SHIC continues call for Wean-to-Harvest Biosecurity Program proposalsSHIC continues call for Wean-to-Harvest Biosecurity Program proposals
Continued researchable interests include alternatives to the traditional truck wash, technology to monitor biosecurity compliance, and mortality management.
July 11, 2023
The Swine Health Information Center, along with the Foundation for Food & Agriculture Research and Pork Checkoff, will soon be awarding another round of funding for Wean-to-Harvest Biosecurity-related research projects in response to its second call for proposals. Because not all the research priorities were sufficiently addressed, SHIC continues to invite proposals within the Wean-to-Harvest Biosecurity Program to address this identified vulnerability to swine health and producers' opportunity for profitability, to stretch SHIC's producer Checkoff funds to safeguard the health of the U.S. swine herd, and to help control the next emerging disease in the US pork industry.
SHIC, in partnership with FFAR and Pork Checkoff, launched the two-year Wean-to-Harvest Biosecurity Program in the fall of 2022. Research proposals were invited with the intent of investigating cost-effective, innovative technologies, protocols or ideas to enhance biosecurity during the wean-to-harvest phases of swine production. Round one projects launched in March 2023. Round two projects are expected to begin in July-August 2023. A pool of approximately $2.3 million is available for the program, with approximately $1 million being awarded to the first round of projects.
Continued researchable interests include:
Packing plant or other first point of concentration biocontainment
Alternatives to traditional truck wash, including cleaning and disinfection of trailers without water or without heating after initial water flush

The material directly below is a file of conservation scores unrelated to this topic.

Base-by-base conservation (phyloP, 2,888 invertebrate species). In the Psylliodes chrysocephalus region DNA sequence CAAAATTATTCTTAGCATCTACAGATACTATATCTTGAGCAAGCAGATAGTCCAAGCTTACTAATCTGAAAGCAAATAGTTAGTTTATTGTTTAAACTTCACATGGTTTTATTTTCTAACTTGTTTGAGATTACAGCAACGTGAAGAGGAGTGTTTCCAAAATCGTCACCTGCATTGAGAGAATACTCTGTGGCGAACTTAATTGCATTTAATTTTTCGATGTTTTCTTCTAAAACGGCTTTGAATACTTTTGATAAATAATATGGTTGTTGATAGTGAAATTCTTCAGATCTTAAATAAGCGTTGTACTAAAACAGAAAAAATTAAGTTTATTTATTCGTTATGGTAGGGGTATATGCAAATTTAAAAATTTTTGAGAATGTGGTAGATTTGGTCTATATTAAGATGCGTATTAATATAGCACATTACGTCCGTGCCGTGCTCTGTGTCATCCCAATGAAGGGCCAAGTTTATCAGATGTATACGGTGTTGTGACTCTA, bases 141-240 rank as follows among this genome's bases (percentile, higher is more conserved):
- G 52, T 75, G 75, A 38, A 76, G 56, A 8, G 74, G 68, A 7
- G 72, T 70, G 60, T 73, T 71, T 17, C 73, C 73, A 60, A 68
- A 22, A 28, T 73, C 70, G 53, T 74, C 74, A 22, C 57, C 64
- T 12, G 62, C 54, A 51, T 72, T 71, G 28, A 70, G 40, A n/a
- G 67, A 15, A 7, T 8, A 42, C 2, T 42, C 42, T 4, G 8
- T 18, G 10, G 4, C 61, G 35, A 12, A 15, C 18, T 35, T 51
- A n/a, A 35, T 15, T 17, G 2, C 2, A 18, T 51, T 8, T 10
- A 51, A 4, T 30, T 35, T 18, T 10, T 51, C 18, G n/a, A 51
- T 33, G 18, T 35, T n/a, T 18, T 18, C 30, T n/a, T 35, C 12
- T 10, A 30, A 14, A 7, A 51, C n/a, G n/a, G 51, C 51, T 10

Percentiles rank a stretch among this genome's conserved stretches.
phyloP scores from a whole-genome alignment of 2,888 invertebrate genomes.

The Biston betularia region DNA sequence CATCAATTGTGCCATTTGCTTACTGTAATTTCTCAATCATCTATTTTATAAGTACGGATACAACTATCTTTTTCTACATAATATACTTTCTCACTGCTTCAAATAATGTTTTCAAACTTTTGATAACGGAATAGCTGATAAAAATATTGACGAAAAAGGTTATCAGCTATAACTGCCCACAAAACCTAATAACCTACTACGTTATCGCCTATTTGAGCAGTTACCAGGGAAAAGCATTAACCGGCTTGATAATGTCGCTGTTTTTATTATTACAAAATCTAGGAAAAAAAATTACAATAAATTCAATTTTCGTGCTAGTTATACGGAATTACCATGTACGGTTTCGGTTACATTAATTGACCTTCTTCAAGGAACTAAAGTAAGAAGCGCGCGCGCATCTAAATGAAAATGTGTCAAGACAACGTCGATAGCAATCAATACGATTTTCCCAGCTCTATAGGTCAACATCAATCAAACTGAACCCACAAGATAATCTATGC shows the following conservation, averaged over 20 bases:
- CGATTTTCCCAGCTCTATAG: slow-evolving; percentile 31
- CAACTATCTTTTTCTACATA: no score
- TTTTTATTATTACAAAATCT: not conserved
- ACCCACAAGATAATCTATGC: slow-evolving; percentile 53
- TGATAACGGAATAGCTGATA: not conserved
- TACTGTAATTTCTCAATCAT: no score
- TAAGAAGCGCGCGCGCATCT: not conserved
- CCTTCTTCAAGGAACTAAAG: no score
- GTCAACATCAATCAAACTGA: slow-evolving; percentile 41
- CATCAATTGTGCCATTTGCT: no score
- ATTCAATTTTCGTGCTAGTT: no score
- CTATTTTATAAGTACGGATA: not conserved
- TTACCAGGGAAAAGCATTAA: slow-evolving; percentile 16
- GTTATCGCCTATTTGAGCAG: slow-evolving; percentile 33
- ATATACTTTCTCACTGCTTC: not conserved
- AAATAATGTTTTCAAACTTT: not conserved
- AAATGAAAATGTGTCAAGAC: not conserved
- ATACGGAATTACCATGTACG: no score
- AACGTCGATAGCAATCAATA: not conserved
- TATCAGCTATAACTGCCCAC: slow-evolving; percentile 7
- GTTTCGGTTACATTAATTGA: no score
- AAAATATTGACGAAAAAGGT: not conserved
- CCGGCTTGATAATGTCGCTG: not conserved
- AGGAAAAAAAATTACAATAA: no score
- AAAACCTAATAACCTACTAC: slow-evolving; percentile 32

Artificial intelligence or other novel technology to monitor and evaluate biosecurity compliance
Industry barriers to biosecurity adoption and compliance
Proposals must identify and include which of the research priorities is being investigated. They are expected to define current practices and investigate innovative and novel protocols or technologies that may have a cost, efficiency or implementation advantage. Herd health status monitoring, instead of disease outbreak incidence, can be used to demonstrate success of the protocols or technologies and aid in a required economic analysis of cost-effectiveness. Collaborative projects that include pork industry, allied industry and/or academic public/private partnerships, that demonstrate the most urgency and timeliness of completion and that show efficient use of funds, will be prioritized for funding. If project duration is extended to assess seasonal effects, a justification for the timeline should be clearly stated.
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